Chaos clouded the skies over Richmond as a power hiccup at the Chevron refinery caused fears and fumes to flare up Monday afternoon, sending black smoke billowing and Bay Area residents into a state of worry. An NBC Bay Area report described worried locals decrying the sight of flames flaring from Chevron's towers—an alarming echo of a decade-past fire that once choked the same skies.
The event, sparked by a power loss "impacting a portion of the facility" according to a Chevron Richmond Facebook post, led to a Level 1 Community Warning System alert; this alert signifies visible flaring yet requires no action from the public. Still, the complaints surged to the Bay Area Air Quality Management District number 51 about the air they breathe. Contra Costa Health unleashed a hazardous materials team upon the site, though stopping short of triggering shelter-in-place orders. CBS San Francisco relayed the unease of a community under a plume's shadow.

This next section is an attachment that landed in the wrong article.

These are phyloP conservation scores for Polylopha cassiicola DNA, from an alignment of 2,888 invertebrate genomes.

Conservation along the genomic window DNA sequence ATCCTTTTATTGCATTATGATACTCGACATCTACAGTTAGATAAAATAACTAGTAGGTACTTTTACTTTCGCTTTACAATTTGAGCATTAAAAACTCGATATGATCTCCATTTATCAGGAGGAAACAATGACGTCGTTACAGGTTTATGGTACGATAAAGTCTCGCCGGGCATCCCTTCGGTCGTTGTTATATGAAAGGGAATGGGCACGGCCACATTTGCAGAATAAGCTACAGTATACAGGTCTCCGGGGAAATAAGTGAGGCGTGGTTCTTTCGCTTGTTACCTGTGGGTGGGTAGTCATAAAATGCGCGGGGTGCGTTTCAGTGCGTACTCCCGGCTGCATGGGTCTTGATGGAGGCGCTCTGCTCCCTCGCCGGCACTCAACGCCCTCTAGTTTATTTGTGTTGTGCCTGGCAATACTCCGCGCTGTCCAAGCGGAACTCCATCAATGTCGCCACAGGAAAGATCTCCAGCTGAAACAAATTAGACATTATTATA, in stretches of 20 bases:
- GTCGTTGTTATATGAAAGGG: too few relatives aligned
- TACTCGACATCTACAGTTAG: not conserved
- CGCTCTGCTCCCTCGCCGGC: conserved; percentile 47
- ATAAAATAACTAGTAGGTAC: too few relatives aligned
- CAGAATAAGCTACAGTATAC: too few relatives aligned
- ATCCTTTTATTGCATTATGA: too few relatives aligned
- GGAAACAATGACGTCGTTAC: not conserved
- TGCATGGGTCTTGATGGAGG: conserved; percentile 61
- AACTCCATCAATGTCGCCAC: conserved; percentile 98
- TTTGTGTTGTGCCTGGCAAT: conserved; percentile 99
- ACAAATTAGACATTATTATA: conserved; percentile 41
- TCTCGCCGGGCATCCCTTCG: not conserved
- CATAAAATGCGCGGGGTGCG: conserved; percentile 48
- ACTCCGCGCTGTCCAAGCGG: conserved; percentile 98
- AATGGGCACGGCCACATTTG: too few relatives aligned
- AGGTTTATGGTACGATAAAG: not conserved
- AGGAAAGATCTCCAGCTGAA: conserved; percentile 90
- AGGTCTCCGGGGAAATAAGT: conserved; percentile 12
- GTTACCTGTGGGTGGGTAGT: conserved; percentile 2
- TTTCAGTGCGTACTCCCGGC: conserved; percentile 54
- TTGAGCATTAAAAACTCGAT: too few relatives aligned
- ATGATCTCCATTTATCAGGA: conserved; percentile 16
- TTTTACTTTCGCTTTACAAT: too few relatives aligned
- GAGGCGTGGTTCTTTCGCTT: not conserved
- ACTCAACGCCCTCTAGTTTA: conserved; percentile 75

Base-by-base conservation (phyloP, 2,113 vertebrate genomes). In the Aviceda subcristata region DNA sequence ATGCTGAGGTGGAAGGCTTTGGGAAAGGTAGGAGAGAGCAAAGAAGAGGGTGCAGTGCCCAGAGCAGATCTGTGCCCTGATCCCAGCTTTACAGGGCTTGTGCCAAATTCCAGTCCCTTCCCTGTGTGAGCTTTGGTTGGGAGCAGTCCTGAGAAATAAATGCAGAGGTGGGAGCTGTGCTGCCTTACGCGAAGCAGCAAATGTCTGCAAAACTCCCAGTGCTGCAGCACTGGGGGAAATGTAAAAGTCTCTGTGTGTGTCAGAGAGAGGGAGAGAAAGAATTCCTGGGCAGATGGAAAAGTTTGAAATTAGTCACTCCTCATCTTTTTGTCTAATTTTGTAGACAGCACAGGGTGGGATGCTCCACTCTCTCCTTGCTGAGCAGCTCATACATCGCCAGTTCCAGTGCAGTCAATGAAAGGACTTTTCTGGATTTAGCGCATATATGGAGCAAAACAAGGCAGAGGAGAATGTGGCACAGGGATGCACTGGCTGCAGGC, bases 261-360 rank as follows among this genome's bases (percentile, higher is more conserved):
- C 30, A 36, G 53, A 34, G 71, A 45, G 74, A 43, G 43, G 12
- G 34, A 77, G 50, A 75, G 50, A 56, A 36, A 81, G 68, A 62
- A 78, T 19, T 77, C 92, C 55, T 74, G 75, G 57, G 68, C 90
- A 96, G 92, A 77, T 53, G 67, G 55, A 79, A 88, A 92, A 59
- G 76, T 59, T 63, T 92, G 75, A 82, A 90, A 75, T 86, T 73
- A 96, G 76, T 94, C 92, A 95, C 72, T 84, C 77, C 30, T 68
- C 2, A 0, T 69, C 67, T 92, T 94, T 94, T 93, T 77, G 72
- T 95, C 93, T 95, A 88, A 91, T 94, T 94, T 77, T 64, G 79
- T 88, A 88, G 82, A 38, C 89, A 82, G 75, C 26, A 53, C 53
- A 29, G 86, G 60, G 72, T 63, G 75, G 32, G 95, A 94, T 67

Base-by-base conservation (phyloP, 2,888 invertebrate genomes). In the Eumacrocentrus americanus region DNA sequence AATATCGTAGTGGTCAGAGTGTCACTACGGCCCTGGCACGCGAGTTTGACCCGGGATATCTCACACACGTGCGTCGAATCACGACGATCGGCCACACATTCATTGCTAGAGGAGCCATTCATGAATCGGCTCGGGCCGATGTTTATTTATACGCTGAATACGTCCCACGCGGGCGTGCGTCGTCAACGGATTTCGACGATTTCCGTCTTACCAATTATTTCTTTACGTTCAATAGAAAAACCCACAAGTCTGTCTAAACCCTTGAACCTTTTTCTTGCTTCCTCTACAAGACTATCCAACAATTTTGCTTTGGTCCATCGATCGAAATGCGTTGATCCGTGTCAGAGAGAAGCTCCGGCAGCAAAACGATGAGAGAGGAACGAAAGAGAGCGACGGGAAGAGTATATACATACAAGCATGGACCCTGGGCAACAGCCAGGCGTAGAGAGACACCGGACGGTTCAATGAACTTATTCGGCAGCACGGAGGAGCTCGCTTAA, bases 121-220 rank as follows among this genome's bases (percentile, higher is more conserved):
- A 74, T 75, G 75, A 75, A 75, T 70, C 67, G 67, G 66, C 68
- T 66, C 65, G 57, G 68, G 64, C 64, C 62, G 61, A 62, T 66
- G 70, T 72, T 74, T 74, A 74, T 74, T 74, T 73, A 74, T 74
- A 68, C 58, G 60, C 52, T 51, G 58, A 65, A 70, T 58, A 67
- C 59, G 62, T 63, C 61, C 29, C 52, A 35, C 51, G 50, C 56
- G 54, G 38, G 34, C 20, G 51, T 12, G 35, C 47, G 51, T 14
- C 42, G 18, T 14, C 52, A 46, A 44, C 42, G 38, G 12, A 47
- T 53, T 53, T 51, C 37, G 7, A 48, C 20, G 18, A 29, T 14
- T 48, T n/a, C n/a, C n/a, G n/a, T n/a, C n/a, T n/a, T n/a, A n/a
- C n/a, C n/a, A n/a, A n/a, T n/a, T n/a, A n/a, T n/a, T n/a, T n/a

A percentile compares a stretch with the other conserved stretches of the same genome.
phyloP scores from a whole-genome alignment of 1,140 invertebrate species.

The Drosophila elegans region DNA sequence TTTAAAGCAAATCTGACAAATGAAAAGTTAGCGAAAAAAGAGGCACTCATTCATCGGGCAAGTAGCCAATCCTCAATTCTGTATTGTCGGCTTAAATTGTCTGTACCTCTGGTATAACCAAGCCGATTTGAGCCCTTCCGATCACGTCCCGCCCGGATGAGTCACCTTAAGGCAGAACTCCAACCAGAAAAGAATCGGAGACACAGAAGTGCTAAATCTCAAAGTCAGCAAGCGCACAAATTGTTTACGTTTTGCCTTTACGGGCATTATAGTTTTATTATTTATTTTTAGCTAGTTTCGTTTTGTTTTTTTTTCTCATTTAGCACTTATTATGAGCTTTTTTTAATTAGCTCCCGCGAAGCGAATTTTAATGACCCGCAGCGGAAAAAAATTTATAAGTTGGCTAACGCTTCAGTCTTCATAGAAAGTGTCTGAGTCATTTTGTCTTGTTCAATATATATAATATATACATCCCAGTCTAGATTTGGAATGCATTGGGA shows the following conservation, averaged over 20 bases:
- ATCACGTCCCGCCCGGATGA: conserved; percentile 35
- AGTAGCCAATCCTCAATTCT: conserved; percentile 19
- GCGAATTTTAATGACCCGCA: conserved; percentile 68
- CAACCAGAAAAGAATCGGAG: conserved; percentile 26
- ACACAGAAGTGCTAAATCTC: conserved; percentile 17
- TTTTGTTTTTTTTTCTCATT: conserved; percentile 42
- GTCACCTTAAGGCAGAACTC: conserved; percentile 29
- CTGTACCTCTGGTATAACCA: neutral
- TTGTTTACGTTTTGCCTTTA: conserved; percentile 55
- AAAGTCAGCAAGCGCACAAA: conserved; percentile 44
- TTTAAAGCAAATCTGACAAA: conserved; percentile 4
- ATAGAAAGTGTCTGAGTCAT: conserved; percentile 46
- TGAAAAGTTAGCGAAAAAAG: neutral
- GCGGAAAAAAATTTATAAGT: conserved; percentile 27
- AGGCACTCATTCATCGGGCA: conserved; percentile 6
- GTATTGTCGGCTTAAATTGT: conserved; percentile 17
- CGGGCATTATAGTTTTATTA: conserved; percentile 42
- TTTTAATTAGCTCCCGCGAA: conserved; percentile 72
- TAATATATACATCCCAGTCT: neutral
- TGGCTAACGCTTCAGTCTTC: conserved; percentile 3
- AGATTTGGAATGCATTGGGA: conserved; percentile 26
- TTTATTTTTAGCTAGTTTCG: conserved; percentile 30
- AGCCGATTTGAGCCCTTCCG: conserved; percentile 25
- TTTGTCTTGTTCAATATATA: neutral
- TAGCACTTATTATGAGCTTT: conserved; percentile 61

Residences in the industrial giant's backdrop voiced their distress, the Richmond refinery's history igniting long-held fears for health ramifications. "This is never a good thing, this means something went wrong at the facility," voiced Contra Costa County Supervisor John Gioia, entrenched on the air quality district's advisory board, in an interview captured by NBC Bay Area.
Despite the dramatic scene, no significant deterioration in ground-level air quality was immediately reported by EPA and Purple Air monitors; Chevron advised the public to track the air they inhale digitally on www.richmondairmonitoring.org in real-time. Their stoppage efforts resulted in intermittent flaring while Chevron worked to restore normalcy.